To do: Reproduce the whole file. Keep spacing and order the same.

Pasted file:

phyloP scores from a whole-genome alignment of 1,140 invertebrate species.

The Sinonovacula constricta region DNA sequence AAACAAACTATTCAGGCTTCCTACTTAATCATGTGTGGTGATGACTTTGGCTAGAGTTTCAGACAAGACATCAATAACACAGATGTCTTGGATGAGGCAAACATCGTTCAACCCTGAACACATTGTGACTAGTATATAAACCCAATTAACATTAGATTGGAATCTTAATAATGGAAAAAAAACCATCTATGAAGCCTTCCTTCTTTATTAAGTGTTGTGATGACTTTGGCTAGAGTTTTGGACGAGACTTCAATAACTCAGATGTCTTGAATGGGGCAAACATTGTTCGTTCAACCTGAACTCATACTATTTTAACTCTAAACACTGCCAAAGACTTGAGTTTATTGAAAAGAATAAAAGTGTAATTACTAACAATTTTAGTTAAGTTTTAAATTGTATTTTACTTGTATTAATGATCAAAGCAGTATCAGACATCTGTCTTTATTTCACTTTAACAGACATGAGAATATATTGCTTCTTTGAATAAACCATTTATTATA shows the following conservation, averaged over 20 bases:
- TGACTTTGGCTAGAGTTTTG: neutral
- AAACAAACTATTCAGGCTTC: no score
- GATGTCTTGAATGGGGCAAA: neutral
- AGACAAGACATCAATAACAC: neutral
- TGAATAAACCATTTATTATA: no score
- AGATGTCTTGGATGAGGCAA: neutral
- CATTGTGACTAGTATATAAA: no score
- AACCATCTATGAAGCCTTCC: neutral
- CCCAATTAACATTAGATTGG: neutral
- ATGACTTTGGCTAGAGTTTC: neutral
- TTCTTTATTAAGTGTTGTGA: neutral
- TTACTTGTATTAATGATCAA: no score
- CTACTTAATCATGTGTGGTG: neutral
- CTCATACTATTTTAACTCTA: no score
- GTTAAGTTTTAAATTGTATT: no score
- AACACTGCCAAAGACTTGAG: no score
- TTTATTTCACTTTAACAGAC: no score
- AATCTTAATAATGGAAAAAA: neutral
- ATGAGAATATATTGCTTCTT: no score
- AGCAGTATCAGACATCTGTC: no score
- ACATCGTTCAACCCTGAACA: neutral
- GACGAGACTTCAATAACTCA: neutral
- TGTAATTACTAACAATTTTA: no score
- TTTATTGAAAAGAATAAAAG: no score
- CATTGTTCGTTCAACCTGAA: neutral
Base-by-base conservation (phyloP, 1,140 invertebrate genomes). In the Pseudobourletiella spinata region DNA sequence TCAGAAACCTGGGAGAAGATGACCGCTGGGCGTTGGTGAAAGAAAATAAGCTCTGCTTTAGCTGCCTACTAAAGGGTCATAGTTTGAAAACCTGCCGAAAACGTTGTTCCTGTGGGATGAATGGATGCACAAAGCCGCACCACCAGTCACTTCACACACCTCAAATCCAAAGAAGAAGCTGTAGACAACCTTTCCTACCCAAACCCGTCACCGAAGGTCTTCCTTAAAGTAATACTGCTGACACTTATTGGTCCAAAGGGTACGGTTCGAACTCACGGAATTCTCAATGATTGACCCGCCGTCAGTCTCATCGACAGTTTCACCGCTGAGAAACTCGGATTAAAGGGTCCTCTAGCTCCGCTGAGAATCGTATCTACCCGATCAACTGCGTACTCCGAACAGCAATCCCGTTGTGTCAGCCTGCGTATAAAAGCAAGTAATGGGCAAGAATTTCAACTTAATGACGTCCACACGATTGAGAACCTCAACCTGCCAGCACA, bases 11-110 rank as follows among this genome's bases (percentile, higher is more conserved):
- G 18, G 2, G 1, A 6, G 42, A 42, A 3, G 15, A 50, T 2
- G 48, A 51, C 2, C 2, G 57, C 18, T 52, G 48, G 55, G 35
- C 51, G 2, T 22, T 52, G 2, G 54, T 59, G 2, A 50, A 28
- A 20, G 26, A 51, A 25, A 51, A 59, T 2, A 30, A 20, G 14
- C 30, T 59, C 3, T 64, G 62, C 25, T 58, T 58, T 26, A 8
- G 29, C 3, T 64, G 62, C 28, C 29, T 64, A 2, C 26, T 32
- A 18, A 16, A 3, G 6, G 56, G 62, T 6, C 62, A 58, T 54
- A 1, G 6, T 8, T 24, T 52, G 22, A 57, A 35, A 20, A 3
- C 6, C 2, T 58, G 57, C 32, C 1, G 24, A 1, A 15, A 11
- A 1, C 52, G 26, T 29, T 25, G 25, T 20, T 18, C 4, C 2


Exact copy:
phyloP scores from a whole-genome alignment of 1,140 invertebrate species.

The Sinonovacula constricta region DNA sequence AAACAAACTATTCAGGCTTCCTACTTAATCATGTGTGGTGATGACTTTGGCTAGAGTTTCAGACAAGACATCAATAACACAGATGTCTTGGATGAGGCAAACATCGTTCAACCCTGAACACATTGTGACTAGTATATAAACCCAATTAACATTAGATTGGAATCTTAATAATGGAAAAAAAACCATCTATGAAGCCTTCCTTCTTTATTAAGTGTTGTGATGACTTTGGCTAGAGTTTTGGACGAGACTTCAATAACTCAGATGTCTTGAATGGGGCAAACATTGTTCGTTCAACCTGAACTCATACTATTTTAACTCTAAACACTGCCAAAGACTTGAGTTTATTGAAAAGAATAAAAGTGTAATTACTAACAATTTTAGTTAAGTTTTAAATTGTATTTTACTTGTATTAATGATCAAAGCAGTATCAGACATCTGTCTTTATTTCACTTTAACAGACATGAGAATATATTGCTTCTTTGAATAAACCATTTATTATA shows the following conservation, averaged over 20 bases:
- TGACTTTGGCTAGAGTTTTG: neutral
- AAACAAACTATTCAGGCTTC: no score
- GATGTCTTGAATGGGGCAAA: neutral
- AGACAAGACATCAATAACAC: neutral
- TGAATAAACCATTTATTATA: no score
- AGATGTCTTGGATGAGGCAA: neutral
- CATTGTGACTAGTATATAAA: no score
- AACCATCTATGAAGCCTTCC: neutral
- CCCAATTAACATTAGATTGG: neutral
- ATGACTTTGGCTAGAGTTTC: neutral
- TTCTTTATTAAGTGTTGTGA: neutral
- TTACTTGTATTAATGATCAA: no score
- CTACTTAATCATGTGTGGTG: neutral
- CTCATACTATTTTAACTCTA: no score
- GTTAAGTTTTAAATTGTATT: no score
- AACACTGCCAAAGACTTGAG: no score
- TTTATTTCACTTTAACAGAC: no score
- AATCTTAATAATGGAAAAAA: neutral
- ATGAGAATATATTGCTTCTT: no score
- AGCAGTATCAGACATCTGTC: no score
- ACATCGTTCAACCCTGAACA: neutral
- GACGAGACTTCAATAACTCA: neutral
- TGTAATTACTAACAATTTTA: no score
- TTTATTGAAAAGAATAAAAG: no score
- CATTGTTCGTTCAACCTGAA: neutral
Base-by-base conservation (phyloP, 1,140 invertebrate genomes). In the Pseudobourletiella spinata region DNA sequence TCAGAAACCTGGGAGAAGATGACCGCTGGGCGTTGGTGAAAGAAAATAAGCTCTGCTTTAGCTGCCTACTAAAGGGTCATAGTTTGAAAACCTGCCGAAAACGTTGTTCCTGTGGGATGAATGGATGCACAAAGCCGCACCACCAGTCACTTCACACACCTCAAATCCAAAGAAGAAGCTGTAGACAACCTTTCCTACCCAAACCCGTCACCGAAGGTCTTCCTTAAAGTAATACTGCTGACACTTATTGGTCCAAAGGGTACGGTTCGAACTCACGGAATTCTCAATGATTGACCCGCCGTCAGTCTCATCGACAGTTTCACCGCTGAGAAACTCGGATTAAAGGGTCCTCTAGCTCCGCTGAGAATCGTATCTACCCGATCAACTGCGTACTCCGAACAGCAATCCCGTTGTGTCAGCCTGCGTATAAAAGCAAGTAATGGGCAAGAATTTCAACTTAATGACGTCCACACGATTGAGAACCTCAACCTGCCAGCACA, bases 11-110 rank as follows among this genome's bases (percentile, higher is more conserved):
- G 18, G 2, G 1, A 6, G 42, A 42, A 3, G 15, A 50, T 2
- G 48, A 51, C 2, C 2, G 57, C 18, T 52, G 48, G 55, G 35
- C 51, G 2, T 22, T 52, G 2, G 54, T 59, G 2, A 50, A 28
- A 20, G 26, A 51, A 25, A 51, A 59, T 2, A 30, A 20, G 14
- C 30, T 59, C 3, T 64, G 62, C 25, T 58, T 58, T 26, A 8
- G 29, C 3, T 64, G 62, C 28, C 29, T 64, A 2, C 26, T 32
- A 18, A 16, A 3, G 6, G 56, G 62, T 6, C 62, A 58, T 54
- A 1, G 6, T 8, T 24, T 52, G 22, A 57, A 35, A 20, A 3
- C 6, C 2, T 58, G 57, C 32, C 1, G 24, A 1, A 15, A 11
- A 1, C 52, G 26, T 29, T 25, G 25, T 20, T 18, C 4, C 2